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States of Fragility 2016

Understanding Violence

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The world is getting more violent, and violence is occurring in surprising places. Over the past 15 years, 3.34 billion people, or almost half of the world’s population, have been affected by violence. The number of violent conflicts is decreasing, but conflicts are killing more people: conflict-related deaths have tripled since 2003. Violent extremism and terrorism are also on the rise. The economic cost of violence is rising too: the global economic impact of violence is a staggering USD 13.6 trillion, equivalent to 13.3% of Global GDP. And civilians, especially children and women, are most at risk.

States of Fragility 2016: Understanding Violence takes a long hard look at violence in the world – and what we should do about it. The report showcases emerging thinking about violence, presents a new risk-based approach to monitoring various dimensions of fragility, and looks at financial flows in support of fragile contexts. Understanding Violence finds that development, peace and security efforts in the developing world have not kept pace with the new reality of violence. We need to dedicate more resources and attention to violence. And to be effective, we need to put people – especially youth – at the centre of our efforts.

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Relations between aid and fragility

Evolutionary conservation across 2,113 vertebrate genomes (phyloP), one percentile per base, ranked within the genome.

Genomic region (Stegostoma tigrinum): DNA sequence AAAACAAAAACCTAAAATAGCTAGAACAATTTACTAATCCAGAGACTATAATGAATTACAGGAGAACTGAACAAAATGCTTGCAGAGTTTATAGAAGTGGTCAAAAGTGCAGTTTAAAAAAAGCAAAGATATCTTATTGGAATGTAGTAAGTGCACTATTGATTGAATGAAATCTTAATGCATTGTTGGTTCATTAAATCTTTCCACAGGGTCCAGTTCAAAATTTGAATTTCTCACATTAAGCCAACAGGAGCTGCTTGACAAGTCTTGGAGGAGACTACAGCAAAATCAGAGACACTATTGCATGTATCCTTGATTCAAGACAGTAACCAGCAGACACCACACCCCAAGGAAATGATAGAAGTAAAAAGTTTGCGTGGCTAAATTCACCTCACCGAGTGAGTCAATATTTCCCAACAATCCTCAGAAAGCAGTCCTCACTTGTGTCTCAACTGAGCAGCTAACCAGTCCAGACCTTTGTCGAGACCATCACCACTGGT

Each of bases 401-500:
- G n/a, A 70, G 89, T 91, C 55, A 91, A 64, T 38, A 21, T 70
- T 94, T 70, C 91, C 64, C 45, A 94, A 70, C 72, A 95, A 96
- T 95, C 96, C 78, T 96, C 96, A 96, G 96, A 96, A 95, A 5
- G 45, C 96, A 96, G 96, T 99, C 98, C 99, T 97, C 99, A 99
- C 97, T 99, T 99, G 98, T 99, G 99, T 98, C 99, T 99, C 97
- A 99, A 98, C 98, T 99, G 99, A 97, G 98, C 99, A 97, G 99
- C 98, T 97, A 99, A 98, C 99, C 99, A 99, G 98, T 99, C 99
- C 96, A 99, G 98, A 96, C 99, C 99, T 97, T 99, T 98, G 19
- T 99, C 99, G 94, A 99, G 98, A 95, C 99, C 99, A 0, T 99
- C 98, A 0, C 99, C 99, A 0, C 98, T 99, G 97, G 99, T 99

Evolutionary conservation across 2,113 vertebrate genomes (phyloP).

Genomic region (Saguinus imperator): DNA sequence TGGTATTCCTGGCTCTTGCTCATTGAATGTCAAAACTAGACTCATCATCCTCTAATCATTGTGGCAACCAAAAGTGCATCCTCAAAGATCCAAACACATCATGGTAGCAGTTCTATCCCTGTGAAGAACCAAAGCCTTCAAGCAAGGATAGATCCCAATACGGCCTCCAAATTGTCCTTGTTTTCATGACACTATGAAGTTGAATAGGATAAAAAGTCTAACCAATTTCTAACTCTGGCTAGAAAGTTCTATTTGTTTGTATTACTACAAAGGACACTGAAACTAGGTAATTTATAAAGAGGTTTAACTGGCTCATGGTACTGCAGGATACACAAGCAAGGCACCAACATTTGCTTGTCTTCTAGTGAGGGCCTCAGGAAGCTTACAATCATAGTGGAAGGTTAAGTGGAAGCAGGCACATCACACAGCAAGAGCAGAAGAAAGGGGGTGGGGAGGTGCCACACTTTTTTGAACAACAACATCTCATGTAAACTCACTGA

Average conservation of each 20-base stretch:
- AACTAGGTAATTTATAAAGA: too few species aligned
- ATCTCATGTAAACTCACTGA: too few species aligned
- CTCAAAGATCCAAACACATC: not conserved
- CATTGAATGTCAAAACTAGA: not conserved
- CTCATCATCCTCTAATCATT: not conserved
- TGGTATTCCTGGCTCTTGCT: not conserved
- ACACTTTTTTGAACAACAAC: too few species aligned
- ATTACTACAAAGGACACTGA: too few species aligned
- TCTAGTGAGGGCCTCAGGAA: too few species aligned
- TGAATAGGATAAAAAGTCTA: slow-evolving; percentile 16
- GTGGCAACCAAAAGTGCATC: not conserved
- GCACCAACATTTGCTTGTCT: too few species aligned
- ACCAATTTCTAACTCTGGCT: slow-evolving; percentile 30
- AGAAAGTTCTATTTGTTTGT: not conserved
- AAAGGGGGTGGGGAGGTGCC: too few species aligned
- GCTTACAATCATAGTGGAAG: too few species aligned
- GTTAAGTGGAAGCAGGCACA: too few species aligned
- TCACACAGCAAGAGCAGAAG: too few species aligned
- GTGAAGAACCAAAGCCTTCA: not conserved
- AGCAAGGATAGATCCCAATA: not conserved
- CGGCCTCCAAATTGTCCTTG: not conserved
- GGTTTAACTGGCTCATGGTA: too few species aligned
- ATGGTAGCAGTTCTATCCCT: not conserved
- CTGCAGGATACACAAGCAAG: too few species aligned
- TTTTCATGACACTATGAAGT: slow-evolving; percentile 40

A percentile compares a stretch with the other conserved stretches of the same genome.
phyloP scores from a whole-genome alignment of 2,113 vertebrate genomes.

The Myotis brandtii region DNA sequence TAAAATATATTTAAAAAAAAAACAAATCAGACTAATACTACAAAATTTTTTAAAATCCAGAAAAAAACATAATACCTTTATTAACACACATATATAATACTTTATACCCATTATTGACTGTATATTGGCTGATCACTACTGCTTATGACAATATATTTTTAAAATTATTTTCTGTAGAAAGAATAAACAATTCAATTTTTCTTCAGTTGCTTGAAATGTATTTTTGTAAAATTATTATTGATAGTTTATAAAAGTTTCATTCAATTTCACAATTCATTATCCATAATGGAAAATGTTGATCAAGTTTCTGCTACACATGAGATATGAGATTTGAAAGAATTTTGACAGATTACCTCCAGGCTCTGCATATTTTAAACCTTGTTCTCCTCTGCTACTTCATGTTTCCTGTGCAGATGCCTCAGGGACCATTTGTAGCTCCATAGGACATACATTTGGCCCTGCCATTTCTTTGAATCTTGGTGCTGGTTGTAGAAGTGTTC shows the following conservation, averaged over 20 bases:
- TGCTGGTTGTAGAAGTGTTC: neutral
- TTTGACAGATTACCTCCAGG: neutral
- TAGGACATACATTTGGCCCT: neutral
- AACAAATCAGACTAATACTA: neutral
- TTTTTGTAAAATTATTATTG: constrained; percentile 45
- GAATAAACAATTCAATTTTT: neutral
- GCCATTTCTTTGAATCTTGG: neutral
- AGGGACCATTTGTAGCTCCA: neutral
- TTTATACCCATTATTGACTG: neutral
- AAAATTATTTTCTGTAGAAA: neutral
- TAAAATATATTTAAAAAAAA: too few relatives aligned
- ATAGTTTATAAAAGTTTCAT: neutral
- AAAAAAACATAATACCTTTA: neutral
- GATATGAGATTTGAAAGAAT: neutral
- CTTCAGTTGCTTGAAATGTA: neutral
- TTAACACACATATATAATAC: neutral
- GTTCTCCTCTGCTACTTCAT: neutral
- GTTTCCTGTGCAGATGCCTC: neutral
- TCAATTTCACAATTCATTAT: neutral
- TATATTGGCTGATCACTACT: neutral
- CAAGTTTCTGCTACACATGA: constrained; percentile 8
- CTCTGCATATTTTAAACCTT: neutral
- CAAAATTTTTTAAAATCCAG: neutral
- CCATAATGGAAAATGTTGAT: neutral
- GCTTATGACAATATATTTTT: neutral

This chapter examines the statistical relationships between official development assistance (ODA) and fragility. It begins by examining ODA flows to fragile contexts historically and projections of future aid disbursements. It then presents an analysis of the relationship between ODA inflows, both in absolute levels and as a percentage of the recipient context’s gross national income, and measures of fragility. This analysis first looks at the relationship between ODA flows and multidimensional fragility. Second, it looks at the relationship between ODA and the individual dimensions of fragility – economic, environmental, political, security and societal – to determine whether aid is addressing the root causes of fragility. The chapter concludes with a review of the quality of finance to fragile contexts.

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